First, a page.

Controls on the intrinsic flow properties of mudrock fractures: A review of their importance in subsurface storage

Tomos Phillips, Niko Kampman, Kevin Bisdom, Nathaniel D. Forbes Inskip, S. A. M. den Hartog, Veerle Cnudde, Andreas Busch

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Abstract

Effective storage and containment of injected fluids, over a range of spatial and temporal scales, is reliant upon the sealing capacity of the lithologies overlying geological stores. Low-permeability mudrocks are considered effective candidates to restrict the migration of injected fluids from the host formation, owing to their low matrix permeabilities (< 10−19 m2). Fluid-conductive fault and fracture systems can threaten seal integrity by creating high permeability pathways (> 10−19 m2), potentially compromising subsurface storage operations. To safeguard and expedite the initialisation of storage projects on an impactful scale, rigorous comprehension of the intrinsic flow properties of fractures in mudrocks is key. The distribution of fractures within fracture networks, and the degree to which these configurations promote interconnectivity, is a primary factor influencing fluid transport. At the individual fracture scale, a fractures ability to transmit fluid is a function of the aperture distribution, which is itself governed by a series of hierarchical controls operating across various scales. Accurate understanding, characterisation and quantification of the physical transport mechanisms and fluid flow dynamics prevalent in rock fractures is frustrated by the existence of heterogeneous aperture distribution, caused by fracture surface roughness. Further hindrances to understanding the fundamental transport properties of fractures stem from our limited knowledge of the breadth and complexity of hydromechanical responses that emerge from the coupling of pore pressure, effective stress and multiphase flow. In this review paper, we have collated and analysed the large body of experimental and theoretical literature pertaining to single- and two-phase fluid transport, and the geomechanical properties of single fractures and fracture networks in relation to fluid conductivity. We focus upon naturally occurring fractures in mudrocks and the current understanding of the physical and transport properties which impact the risks to secure containment in geological reservoirs.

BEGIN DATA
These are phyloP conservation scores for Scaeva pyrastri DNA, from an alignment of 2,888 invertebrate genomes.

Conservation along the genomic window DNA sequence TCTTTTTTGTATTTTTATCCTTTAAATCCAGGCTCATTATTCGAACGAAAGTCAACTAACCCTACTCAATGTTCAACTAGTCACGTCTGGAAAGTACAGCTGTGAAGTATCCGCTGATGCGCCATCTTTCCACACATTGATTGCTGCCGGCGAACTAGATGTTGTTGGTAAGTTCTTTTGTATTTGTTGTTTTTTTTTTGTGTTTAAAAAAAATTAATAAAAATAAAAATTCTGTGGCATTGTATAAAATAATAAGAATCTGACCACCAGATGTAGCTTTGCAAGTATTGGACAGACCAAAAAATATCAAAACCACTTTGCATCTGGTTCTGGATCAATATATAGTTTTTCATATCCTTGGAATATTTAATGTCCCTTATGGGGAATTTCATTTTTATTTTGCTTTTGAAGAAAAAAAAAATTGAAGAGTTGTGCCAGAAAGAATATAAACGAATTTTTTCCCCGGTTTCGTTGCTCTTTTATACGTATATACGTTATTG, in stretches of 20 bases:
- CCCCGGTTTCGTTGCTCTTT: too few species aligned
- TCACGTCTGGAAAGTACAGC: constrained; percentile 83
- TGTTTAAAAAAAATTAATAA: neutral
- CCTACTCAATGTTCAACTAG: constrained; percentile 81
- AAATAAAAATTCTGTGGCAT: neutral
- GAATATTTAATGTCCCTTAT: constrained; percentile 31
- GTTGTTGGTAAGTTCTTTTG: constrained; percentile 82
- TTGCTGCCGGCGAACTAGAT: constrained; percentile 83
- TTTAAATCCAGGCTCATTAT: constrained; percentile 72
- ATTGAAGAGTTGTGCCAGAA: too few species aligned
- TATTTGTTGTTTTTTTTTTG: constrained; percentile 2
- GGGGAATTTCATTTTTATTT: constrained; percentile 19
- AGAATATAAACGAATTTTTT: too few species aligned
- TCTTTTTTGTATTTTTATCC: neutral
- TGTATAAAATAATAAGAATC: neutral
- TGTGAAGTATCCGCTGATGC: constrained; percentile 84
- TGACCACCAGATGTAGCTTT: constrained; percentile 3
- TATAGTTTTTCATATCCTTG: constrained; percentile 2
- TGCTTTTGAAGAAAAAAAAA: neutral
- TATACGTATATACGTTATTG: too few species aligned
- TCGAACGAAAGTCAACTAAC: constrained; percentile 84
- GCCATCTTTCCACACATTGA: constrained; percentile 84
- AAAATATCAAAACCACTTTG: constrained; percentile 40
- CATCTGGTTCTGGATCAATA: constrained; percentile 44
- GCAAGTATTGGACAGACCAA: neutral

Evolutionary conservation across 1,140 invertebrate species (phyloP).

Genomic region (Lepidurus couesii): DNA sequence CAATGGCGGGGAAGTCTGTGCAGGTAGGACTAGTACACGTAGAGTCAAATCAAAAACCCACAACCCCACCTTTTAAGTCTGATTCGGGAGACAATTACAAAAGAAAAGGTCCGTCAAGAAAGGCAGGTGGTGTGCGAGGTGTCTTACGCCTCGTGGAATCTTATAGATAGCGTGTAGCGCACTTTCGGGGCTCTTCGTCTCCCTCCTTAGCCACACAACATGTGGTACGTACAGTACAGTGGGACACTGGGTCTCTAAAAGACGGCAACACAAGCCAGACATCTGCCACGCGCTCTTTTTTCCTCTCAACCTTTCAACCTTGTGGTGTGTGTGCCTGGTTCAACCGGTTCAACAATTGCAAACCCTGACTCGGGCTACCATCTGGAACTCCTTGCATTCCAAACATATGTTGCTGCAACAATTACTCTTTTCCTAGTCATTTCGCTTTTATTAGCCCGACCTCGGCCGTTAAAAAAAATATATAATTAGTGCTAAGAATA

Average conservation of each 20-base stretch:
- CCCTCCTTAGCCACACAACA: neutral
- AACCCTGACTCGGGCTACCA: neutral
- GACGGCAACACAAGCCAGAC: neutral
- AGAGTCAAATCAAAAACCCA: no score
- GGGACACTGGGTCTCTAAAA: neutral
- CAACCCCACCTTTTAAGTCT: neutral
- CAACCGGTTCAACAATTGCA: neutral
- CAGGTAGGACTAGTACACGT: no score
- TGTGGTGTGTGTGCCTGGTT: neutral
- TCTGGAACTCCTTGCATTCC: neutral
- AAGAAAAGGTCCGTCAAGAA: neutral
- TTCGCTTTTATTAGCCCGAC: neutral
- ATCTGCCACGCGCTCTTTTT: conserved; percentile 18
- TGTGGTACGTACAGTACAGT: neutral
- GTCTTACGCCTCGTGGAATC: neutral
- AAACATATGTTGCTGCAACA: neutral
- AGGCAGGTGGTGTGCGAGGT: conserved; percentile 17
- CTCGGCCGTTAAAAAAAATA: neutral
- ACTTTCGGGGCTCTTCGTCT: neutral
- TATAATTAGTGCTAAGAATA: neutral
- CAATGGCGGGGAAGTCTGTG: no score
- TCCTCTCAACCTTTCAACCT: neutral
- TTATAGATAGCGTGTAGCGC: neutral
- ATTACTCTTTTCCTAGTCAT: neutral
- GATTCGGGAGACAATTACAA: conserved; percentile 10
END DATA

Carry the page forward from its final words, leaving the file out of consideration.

Original languageEnglish
Article number103390
JournalEarth-Science Reviews
Volume211
Early online date6 Oct 2020
DOIs
Publication statusPublished - Dec 2020

Keywords

  • Flow properties
  • Fracture permeability
  • Mudrocks
  • Single-phase flow
  • Subsurface storage
  • Two-phase flow

ASJC Scopus subject areas

  • Earth and Planetary Sciences(all)

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